Palladium set for best week in 2 years as Russia supply concerns mount

By Arpan Varghese

(Reuters) – Palladium extended gains on Friday, breaking above $2,800 an ounce mark en route to its best week in two years as concerns grew about supply shortfalls from Russia, while the war in Ukraine kept safe-haven gold on firm ground.

Spot palladium rose 0.8% to $2,797.53 as of 1025 GMT, after going as high as $2,835.48, a peak since July 2021. It was headed for an 18% rise this week, which would be its best since late March 2020.

Russia accounts for 40% of global production of the auto-catalyst metal used in catalytic converters to curb vehicle emissions.

“The Russian invasion of Ukraine somehow contributes to (the palladium supercycle) and reinforces it. But it’s something that started with the fizzling out of the COVID lockdowns … and increase in demand for raw materials,” ActivTrades senior analyst Ricardo Evangelista said.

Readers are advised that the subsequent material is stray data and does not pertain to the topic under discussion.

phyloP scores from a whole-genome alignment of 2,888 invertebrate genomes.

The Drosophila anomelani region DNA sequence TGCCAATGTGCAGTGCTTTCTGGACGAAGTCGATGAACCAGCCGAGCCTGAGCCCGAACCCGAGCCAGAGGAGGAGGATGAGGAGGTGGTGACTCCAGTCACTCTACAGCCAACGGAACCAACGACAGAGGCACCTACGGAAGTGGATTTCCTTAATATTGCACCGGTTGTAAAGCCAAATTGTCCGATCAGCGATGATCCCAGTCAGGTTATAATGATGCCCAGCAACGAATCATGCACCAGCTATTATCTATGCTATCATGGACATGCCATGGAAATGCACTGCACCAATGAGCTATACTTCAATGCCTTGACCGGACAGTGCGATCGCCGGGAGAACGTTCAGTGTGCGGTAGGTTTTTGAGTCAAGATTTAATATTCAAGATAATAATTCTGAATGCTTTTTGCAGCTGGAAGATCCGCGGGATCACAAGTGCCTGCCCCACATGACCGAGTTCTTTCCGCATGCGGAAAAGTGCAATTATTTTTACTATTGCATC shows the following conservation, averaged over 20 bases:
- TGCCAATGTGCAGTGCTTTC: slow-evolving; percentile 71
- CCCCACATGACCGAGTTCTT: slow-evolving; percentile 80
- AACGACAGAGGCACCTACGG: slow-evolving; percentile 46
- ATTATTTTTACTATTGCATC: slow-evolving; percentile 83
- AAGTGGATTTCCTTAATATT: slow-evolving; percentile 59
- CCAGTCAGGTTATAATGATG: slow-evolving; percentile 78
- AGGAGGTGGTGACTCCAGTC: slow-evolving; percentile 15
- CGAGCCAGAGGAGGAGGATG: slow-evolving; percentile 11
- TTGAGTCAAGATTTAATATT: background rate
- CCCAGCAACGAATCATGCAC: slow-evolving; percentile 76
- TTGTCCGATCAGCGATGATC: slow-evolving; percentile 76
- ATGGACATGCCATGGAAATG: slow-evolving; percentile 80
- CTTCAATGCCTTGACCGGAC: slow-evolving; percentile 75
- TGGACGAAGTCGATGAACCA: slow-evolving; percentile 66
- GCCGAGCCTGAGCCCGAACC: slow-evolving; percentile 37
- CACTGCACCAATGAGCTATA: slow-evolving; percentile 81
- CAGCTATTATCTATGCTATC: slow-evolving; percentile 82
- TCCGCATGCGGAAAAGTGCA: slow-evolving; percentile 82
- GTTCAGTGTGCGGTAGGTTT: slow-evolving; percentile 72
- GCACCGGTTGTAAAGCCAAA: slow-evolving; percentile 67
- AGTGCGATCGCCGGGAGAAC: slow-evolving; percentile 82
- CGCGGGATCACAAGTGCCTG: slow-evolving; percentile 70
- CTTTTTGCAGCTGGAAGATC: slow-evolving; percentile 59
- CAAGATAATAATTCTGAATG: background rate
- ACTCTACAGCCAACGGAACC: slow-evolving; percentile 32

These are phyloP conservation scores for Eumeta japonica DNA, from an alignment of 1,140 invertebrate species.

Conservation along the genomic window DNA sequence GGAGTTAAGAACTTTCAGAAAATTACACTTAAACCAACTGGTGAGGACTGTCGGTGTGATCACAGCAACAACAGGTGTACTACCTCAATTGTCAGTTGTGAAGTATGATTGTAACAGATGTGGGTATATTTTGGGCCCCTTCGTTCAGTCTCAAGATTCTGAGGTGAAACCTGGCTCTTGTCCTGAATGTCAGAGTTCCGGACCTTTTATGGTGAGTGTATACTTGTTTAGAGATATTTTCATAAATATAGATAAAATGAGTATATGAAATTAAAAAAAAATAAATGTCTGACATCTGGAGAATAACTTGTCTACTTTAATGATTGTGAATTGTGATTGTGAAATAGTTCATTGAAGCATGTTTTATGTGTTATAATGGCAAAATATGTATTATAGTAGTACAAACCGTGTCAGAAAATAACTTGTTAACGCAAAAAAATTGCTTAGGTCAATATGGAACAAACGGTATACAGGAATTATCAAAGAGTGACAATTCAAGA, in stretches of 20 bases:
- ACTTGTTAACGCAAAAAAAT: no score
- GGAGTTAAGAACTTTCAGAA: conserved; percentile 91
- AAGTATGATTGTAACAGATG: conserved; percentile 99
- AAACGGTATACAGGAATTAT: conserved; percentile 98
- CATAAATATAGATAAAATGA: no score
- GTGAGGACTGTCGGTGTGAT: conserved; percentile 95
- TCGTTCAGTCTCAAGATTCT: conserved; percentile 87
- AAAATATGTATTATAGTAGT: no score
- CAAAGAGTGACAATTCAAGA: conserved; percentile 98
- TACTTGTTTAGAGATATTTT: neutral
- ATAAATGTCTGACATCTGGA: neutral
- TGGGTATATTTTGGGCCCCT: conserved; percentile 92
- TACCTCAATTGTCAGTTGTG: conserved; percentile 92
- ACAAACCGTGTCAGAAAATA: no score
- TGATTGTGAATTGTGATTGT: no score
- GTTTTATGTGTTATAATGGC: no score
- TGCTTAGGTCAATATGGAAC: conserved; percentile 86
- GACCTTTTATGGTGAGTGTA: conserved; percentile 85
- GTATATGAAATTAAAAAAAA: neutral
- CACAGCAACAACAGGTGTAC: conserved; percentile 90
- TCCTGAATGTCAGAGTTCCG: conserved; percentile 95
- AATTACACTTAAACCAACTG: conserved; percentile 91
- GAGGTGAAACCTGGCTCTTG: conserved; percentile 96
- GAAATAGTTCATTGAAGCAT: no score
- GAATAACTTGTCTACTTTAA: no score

Dimming appetite for riskier assets, Western nations mounted sanctions on Russia as its invasion of Ukraine continued.[MKTS/GLOB]

There’s a “buyer strike on virtually everything coming out of Russia. Palladium is no exception,” said Stephen Innes, managing partner at SPI Asset Management.

The resultant demand for safe-havens helped gold, which is up about 3% for the week thus far, helping it mostly ignore the dollar’s advance throughout the crisis, and an imminent interest rate hike by the U.S. Federal Reserve. [USD/][US/]

“While the Fed will have to tread ‘carefully’ given the situation in Ukraine, this confirmation of interest rate hikes is putting a ceiling on gold, with its lack of yield making it less attractive in a climate of rising interest rates,” said Rupert Rowling, market analyst at Kinesis Money, in a note.

Spot gold gained 0.5% to $1,944.20 per ounce, and U.S. gold futures jumped 0.6% to $1,947.40.

Spot silver added 0.1% to $25.18 per ounce, and was set for a fifth consecutive weekly gain. Platinum fell 0.2% to $1,078.28.

(Reporting by Arpan Varghese and Seher Dareen in Bengaluru; Editing by Kim Coghill)